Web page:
A Post-Disaster World Without Soccer Becomes Art at Carnegie International
From the very beginning, the curators of the 2013 Carnegie International wanted the art exhibition to be about play, so they built a playground in front of the museum.
Several artists have picked up on that theme, including Brooklyn-based performance artists Ei Arakawa.
When he was approached to be in the International, Arakawa latched onto the playground idea and then began to think about his hometown of Fukushima Japan, which was ravaged by an earthquake, a tidal wave and a nuclear disaster in 2012. He then turned to German filmmaker Henning Bohl as a collaborator and they set their film on some of the playgrounds near the nuclear plant.
“We wanted to visit the places and show them,” Bohl said. “But it should be kind of a fictionalized poetic kind of a film and not a documentary like you can see in so many biennials today.”
The pair of artists turned to Bohl’s daughter, Helena, and Arakawa’s recently retired mother to serve as actors in the film and then began a journey from playground to playground. The result is a 40-minute film that the artists describe as part sci-fi, part road film, and part documentary.
“Children are not supposed to play there because of the radiation, there are children there but the maintenance is very bad,” Arakawa said.
“It's not only Fukushima but the playgrounds look like they have been abandon a long time before Fukushima so we fictionalized Fukushima into some not specified catastrophe,” added Bohl.
They began to think about this place they had created and decided that it would be in a world where soccer had become so commercialized that the sport died and left behind soccer balls that are used as money.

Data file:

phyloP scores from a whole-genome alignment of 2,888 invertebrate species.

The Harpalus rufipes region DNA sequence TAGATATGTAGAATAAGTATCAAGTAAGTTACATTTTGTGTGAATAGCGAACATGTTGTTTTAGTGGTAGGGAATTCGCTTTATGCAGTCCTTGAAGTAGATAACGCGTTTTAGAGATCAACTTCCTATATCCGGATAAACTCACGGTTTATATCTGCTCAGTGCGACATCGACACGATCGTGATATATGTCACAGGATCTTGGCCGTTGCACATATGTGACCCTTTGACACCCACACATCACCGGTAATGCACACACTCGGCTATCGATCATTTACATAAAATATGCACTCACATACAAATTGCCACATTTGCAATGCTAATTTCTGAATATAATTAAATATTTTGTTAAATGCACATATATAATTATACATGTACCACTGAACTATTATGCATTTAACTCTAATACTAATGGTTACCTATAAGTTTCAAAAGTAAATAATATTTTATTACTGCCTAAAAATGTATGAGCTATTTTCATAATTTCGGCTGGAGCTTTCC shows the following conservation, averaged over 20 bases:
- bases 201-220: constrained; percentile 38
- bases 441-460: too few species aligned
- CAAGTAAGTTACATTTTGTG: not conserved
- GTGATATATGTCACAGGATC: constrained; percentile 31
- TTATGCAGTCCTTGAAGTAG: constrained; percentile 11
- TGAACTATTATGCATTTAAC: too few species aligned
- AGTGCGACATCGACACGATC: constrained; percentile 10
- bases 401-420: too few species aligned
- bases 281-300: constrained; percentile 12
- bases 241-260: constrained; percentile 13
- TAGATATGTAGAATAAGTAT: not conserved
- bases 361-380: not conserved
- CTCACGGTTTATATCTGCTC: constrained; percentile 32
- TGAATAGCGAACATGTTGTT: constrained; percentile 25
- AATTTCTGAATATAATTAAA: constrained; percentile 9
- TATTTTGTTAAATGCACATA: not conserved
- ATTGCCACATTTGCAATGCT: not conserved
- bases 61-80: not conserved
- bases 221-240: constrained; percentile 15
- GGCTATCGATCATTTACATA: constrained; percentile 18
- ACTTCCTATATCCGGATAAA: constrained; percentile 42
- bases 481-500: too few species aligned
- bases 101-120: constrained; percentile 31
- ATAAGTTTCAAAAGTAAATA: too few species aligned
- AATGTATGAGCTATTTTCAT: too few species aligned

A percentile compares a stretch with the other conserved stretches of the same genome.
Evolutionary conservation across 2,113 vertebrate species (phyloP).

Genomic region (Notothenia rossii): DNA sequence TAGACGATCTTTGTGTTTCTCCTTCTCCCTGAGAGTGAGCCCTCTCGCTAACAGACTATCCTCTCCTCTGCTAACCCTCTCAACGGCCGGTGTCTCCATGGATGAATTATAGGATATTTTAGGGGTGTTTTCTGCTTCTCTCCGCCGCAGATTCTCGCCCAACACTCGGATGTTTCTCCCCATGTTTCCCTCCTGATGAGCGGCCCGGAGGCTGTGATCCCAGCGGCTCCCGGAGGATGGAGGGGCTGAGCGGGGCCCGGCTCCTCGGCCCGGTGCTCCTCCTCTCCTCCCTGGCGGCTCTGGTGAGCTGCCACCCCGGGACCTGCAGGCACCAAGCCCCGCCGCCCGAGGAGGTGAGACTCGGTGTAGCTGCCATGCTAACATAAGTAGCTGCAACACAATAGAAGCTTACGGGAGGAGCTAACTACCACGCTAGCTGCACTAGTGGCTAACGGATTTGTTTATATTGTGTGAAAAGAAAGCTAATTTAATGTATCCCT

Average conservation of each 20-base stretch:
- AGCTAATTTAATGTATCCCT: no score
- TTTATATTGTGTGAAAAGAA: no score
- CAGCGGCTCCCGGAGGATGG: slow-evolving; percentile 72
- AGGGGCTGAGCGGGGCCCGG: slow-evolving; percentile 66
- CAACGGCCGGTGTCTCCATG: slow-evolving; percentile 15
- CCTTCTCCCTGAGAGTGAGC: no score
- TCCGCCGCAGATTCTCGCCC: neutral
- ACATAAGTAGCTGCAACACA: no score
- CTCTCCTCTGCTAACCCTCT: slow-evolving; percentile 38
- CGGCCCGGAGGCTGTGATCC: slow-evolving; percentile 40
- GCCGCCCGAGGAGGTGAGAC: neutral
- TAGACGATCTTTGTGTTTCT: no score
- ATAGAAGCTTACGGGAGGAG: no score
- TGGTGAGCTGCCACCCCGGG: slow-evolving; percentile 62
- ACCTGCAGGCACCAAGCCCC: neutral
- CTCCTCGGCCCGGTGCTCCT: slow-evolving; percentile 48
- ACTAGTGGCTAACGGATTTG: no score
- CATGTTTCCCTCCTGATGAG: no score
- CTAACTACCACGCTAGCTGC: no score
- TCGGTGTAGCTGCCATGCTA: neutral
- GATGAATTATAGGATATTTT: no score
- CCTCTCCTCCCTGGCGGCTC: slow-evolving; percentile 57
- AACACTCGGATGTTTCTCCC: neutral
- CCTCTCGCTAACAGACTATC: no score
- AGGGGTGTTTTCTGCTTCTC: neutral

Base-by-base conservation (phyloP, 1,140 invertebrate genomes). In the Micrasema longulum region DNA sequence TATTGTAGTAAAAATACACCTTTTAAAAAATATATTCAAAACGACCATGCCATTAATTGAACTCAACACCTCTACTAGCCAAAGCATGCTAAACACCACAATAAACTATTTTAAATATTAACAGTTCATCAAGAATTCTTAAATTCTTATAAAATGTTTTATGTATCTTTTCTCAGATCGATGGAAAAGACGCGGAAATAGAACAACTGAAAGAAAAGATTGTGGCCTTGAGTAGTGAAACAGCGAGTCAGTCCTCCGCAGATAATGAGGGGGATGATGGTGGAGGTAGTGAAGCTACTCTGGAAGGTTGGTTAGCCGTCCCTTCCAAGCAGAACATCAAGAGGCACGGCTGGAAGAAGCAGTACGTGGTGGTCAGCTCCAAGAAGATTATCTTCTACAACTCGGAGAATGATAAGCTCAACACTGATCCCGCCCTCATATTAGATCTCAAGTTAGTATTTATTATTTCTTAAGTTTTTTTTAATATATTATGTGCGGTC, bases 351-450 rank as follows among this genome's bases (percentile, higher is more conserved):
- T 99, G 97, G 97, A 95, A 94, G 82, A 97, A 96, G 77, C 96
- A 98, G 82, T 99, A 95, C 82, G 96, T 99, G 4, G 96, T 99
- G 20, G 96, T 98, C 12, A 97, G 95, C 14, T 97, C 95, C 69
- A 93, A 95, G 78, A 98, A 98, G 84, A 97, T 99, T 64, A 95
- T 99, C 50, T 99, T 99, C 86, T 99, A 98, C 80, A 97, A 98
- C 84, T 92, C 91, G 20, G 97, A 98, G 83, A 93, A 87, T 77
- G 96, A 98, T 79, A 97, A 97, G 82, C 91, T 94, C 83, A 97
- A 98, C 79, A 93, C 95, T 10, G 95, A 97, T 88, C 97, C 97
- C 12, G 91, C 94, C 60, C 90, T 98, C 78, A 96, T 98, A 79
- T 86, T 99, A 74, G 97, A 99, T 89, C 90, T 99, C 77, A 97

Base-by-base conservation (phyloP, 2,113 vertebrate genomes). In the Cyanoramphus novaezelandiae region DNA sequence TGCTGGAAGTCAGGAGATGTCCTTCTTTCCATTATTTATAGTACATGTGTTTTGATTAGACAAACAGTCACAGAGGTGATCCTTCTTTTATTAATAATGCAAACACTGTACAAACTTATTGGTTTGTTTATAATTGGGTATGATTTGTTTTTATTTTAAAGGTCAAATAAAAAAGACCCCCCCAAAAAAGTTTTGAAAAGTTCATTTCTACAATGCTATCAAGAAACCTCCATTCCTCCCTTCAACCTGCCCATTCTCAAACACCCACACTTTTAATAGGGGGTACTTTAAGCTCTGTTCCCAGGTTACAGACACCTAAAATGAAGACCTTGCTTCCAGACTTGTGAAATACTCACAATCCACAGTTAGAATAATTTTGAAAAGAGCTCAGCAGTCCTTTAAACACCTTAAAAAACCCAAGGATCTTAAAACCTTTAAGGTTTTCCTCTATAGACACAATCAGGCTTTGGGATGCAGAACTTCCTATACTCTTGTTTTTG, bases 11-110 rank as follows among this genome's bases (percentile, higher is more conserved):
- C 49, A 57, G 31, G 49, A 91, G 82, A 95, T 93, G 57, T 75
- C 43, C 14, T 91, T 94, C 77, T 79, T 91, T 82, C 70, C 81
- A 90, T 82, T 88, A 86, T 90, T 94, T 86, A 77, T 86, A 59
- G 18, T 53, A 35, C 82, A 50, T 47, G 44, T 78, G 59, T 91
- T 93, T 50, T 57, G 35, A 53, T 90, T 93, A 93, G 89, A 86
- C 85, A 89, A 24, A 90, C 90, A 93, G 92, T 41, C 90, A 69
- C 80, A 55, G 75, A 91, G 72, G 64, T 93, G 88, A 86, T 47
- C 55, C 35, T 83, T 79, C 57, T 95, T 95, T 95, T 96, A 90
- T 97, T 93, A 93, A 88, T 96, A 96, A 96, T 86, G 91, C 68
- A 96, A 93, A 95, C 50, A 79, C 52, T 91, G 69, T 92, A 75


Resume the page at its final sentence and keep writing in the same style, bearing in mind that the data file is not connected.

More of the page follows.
The pair had their set but they needed some set dressing and costumes. For that they turned to the children participating in the museum’s summer camps for help.
“Helena (Bohl’s Daughter) sent letters to the kids to describe this futuristic environment and the kids made costumes … based on letters from the future,” Bohl said.
Bohl and Arakawa also sent fabric from Japan and encouraged the students to combine them with used sports equipment. Some very fancy soccer balls will be on display in the room where the film will be shown in a continuous loop.
Bohl calls the film “fragmented” despite having a narration that ties it all together. He said he is fine with people dropping into the film at any point. In fact, he’s not sure he expects people to spend 40 minutes watching the film.
“I must say I hate watching movies in exhibitions, it's mostly a pain and better watched on your couch at home or on the Internet or something,” Bohl said.
Bohl said that is one of the reasons why he and Arakawa tried to make the film lean toward the language of experimental film.
“If it gets you then you will (sit through it) and if it does not catch you at one point, you can leave and even come back,” Bohl said.
Arakawa said he is fine with the idea of different visitors seeing fragments of the film. He hopes that when people get together to talk about the film it will start to come back together.
Arakawa and Bohl will also offer a performance to go along with the film. On Saturday, the pair will gather up patrons in the museum's lobby at 11 a.m. and draw them across the street to the lawn outside of the Cathedral of Learning for some futuristic, post-disaster, soccer-inspired, interactive art.